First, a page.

Update on this piece: Oct 5 2010. Decided that the composition does not work so abandoned. Have done some structure drawings to improve. Problem was that I assumed that I could simply re-do the Still Life and place it in an interior. I needed to consider the distances and the colours beforehand. I could possibly repaint colours but a redraw would be best. (Completed 7 hours of painting at this point but see above.
I need to reflect on this before I continue. Notes on what next in painting notes.)
Interesting to consider the illusory nature of paint especially when one then thinks of the works of Auerbach and Bomberg, where the paint becomes the painting -abstracting and easing away from the image. The illusion then just 'suggests' and makes the viewer work hard to 'see'.
The problem of perspective here decreases as the structure of the painting is echoed in the paint. So expressiveness and originality soars to the fore, leaving behind the core basic traditions of paintwork. As in literature, creativity though only occurs when one can transcend the basics. Such a long way to go. Does challenge the mind set.
Structure of this attempted painting is unbalanced and the foreground is like a painting by numbers as I tried to paint the spaces in between and overdid the shapes. Abandoned it because I couldn't do the foreground with the big srokes and tonal range as I had intended.
Painted at start of OCA course in response to view.
Pretty pretty painting in acrylic that has weaknesses in paintstrokes, tonal range in foreground and in the failure to decide how to bring the message to the fore. Not finished as I di not want to resort to detail in foreground but to wait until I could confidently paint foreground in particular in big brush sweeps that say something. Cad yell tried on plant but it does not work. Still thinking how to resolve whilst keeping cool harmony.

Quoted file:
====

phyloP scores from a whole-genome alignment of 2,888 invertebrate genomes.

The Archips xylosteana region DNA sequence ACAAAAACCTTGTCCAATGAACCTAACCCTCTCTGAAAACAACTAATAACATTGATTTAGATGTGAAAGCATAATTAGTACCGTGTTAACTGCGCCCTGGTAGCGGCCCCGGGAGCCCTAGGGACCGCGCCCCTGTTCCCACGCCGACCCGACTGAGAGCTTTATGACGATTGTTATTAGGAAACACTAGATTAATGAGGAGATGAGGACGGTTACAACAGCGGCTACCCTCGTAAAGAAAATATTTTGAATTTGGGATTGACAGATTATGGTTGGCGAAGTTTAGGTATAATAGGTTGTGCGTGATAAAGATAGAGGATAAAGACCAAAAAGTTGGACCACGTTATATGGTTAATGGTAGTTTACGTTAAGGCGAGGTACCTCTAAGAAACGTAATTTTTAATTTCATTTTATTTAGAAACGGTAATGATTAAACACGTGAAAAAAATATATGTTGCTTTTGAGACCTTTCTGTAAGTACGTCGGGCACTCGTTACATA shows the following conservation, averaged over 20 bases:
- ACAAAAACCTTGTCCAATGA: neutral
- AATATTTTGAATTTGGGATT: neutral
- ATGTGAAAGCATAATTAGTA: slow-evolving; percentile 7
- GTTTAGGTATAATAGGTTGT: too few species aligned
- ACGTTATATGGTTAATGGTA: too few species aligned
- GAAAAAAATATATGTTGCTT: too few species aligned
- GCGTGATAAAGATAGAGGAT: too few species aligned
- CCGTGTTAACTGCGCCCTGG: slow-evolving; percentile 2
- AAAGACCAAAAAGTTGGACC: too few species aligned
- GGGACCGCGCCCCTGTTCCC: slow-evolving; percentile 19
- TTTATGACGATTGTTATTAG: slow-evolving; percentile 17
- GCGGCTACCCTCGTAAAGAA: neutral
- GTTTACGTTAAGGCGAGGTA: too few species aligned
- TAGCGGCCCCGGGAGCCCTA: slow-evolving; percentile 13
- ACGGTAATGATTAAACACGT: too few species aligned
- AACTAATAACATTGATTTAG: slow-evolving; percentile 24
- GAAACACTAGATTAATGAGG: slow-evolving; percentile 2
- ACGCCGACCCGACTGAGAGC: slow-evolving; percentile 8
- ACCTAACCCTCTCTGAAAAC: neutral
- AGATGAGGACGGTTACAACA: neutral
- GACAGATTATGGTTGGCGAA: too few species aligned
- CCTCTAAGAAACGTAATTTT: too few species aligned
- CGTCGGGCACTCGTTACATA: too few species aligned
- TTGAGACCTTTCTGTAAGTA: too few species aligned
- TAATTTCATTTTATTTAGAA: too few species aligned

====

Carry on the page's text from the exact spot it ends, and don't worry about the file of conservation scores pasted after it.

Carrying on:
Intend to bring the idea of memory trapped in landscape via allusion. Keeping away from collage as I need to improve ways of resolving these issues first
Decided to try out using a board to help me to annotate notes, evaluations, write up next steps as well as collate colour charts as I paint. This board stands next to my painting easel at the same height and is becoming a great working method for me. So easy to do paintmarks alongside as a check and to keep a 'diary'. Love mixing tones and adding them (with a note of how mixed!) to the charts.
Can easily photo for log or paste into a painting notebook for keeps.
Enjoyed the pleasure of using different pencils and went to buy wider range.
Tones a bit darker than image.
Highlights could be better. Improved on my attempt in 2009 when I was all over the place with charcoal.
Read in 'Art and Illusion' by Gombrich, how Constable used approx a 2B pencil for a landscape sketch then two years later he did the same scene in a darker rougher pencil. The difference is remarkable and quite exciting. But then I have to ask myself, why am I doing this when the gradations of the Masters is huge - in drawing and painting. Am I doing this is widen my skills? How does it contribute to my creativity? One cannot run before walking but for example, collage can say more in tone and message. Maybe it just adds to the repertoire and therefore contributes to creativity in the long run.
Sketch drawn 1 month into OCA course followed by a gouache version to see how paintwork improved. Need to paint a new version to check on improvement. Too dark and not enough tonal variation. Not good shape. Used ochre and made it difficult for myself. Perhaps use acrylic or oils as well next then paint the drawn pepper as a challenge
Drawing the interior is relatively easy in comparison to making colour decisions. The more I read about colour the more decisions are to be made. Also, having scrutinised another Ivon Hitchens Still Life - 'Flowers in a Vase' 1935 Oil on canvas, on a visit to Manchester City Gallery, I was intrigued by the colour selection, the proportions and the positions on the canvas. In particular, lemon yellow and dulled lemon yellow (no image located yet though I have a study in my sketchbook.) The paint marks are gestural, incredibly well positioned and there are no redundant areas of colour or brushmarks; all of them are as integral to the composition as the emerging vase, water and flowers.
I can see this and it has made me start re-defing my colour study. I need to do some small colour studies to made confident headway ... or I could just start and be intuitive.